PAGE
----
Gabby’s Green Shower
Gabby is among the most dramatic of my models. Her facial features are large and expressive; her long-fingered hands can nearly speak; her whole body (wait and see) can assume the most wildly theatrical poses.
In this scene, her face and body language communicate only impatience: I believe she wants to take her shower now.
This one may require some explanation.
In my last picture of Tabatha, I dropped her au naturel into a snowy winter forest. She’s a professional who wouldn’t complain, but it seemed an insensitive deed.
So this time, I moved her to a place better suited to her outfit. The slightly comical, kitschy result reminded me of advertising art, so I put her on the label of an appropriate (if imaginary) product.
The Yellow Flower
Here’s an unusual outdoor picture of Ruby. She’s visiting her friend Nettie (also an excellent model) for the Mardi Gras in New Orleans.
Fortunately she escaped the crowds long enough to take some good photos on the banks of the Mississippi River. I didn’t paint the river because it’s really big and I didn’t have room.
Alfred Guillou (1844-1926), Adieu, 1892, Oil on canvas, 245 x 170 cm, Musee des Beaux-Arts de Quimper
“Richard Dadd’s great painting The Fairy Feller’s Master-Stroke shows a leather-clad person, axe raised to cleave a hazelnut, perhaps to make a coach for Queen Mab, as Mercutio describes her in Romeo and Juliet. He is intently watched by a grotesque crew of beings of all shapes and sizes. Octavio Paz, in The Monkey Grammarian, says that the sense of the work is a terrifying anticipation. Time is suspended until the axe falls, and the axe is eternally about to fall. Dadd, says Paz, has painted “the vision of the act of vision, the look that looks at a space in which the object looked at has been annihilated”.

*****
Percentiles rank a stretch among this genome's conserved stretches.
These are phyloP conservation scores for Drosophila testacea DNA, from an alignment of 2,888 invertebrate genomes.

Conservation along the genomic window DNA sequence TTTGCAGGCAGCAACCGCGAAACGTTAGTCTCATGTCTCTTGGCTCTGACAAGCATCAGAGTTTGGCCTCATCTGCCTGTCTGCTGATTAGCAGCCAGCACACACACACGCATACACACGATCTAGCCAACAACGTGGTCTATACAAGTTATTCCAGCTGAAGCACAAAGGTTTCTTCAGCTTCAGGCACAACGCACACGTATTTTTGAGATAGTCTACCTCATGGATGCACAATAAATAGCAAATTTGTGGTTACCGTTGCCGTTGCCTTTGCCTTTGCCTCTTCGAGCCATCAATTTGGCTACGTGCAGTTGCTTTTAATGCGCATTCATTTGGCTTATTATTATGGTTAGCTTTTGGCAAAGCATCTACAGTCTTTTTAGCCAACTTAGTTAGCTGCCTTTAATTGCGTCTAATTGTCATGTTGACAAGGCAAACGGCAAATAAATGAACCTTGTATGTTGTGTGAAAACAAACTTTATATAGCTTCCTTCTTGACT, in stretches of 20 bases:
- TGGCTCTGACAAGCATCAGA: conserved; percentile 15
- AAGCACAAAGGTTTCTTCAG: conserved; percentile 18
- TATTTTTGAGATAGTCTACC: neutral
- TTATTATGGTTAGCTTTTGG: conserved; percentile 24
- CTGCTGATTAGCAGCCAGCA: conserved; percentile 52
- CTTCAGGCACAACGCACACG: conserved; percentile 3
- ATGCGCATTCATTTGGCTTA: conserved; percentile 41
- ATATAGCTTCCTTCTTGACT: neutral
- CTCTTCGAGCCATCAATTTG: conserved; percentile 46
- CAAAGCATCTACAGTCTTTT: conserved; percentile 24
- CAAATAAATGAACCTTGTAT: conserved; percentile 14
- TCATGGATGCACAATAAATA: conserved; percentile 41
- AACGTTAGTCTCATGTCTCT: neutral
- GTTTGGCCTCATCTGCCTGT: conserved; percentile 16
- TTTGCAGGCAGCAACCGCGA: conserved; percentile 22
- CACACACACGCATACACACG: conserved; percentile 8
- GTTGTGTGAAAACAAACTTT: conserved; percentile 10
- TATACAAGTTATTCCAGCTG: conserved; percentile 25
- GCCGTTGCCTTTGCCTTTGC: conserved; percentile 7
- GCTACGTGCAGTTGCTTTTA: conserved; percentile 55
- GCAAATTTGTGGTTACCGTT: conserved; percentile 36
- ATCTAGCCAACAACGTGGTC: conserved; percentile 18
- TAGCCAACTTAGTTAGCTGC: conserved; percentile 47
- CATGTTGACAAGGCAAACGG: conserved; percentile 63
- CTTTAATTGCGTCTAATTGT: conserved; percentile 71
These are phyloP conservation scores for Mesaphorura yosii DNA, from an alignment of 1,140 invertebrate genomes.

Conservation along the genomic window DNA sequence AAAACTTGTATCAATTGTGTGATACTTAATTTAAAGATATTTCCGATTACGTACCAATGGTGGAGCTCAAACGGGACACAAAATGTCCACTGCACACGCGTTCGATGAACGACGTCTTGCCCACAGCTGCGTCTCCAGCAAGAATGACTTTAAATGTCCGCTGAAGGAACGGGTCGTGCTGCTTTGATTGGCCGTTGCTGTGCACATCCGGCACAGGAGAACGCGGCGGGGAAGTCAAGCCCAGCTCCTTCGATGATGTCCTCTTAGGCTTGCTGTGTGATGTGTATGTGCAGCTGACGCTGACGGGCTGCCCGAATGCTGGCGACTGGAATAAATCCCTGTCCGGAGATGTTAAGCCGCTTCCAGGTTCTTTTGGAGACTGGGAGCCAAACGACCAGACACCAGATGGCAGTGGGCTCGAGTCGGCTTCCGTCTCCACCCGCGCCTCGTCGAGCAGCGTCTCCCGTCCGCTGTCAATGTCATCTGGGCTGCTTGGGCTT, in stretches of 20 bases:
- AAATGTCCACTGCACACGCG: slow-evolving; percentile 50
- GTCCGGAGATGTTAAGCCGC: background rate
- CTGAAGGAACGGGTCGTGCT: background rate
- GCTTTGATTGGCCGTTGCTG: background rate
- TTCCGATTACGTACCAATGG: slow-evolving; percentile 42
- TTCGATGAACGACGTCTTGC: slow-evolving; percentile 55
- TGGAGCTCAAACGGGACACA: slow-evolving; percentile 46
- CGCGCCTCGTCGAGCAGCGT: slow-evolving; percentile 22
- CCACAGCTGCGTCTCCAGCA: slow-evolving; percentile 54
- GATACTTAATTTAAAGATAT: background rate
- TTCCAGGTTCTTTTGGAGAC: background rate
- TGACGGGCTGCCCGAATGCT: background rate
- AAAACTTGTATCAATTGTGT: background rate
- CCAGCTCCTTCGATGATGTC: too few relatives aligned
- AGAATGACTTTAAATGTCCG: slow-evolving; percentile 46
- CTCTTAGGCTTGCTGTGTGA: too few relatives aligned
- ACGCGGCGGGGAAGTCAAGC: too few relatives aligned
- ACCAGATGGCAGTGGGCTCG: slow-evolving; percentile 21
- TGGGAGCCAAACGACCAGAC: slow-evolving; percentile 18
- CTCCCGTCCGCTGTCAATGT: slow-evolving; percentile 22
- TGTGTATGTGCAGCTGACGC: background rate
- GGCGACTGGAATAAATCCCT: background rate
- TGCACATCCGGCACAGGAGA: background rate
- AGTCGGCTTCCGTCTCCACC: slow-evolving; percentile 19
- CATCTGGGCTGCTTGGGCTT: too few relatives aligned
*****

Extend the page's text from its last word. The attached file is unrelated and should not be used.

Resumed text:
“Dadd’s life is a strange combination of violence and inaction. He was a successful young painter in the early 1840s when he accompanied a patron on a long tour of the Middle East, complaining that they never stopped long enough for him to draw what he saw. On his return he showed signs of mental disturbance. His father, who had a gilding business, went with him to Cobham, where the family roots were. They went on a walk in Cobham Park in the evening. There Dadd stabbed and killed his father – the attack was obviously premeditated, as Dadd had prepared his flight out of the country. In a coach in France, he attacked a fellow passenger with a razor, and was apprehended. He claimed to be controlled by demons, and that his father was not his real father.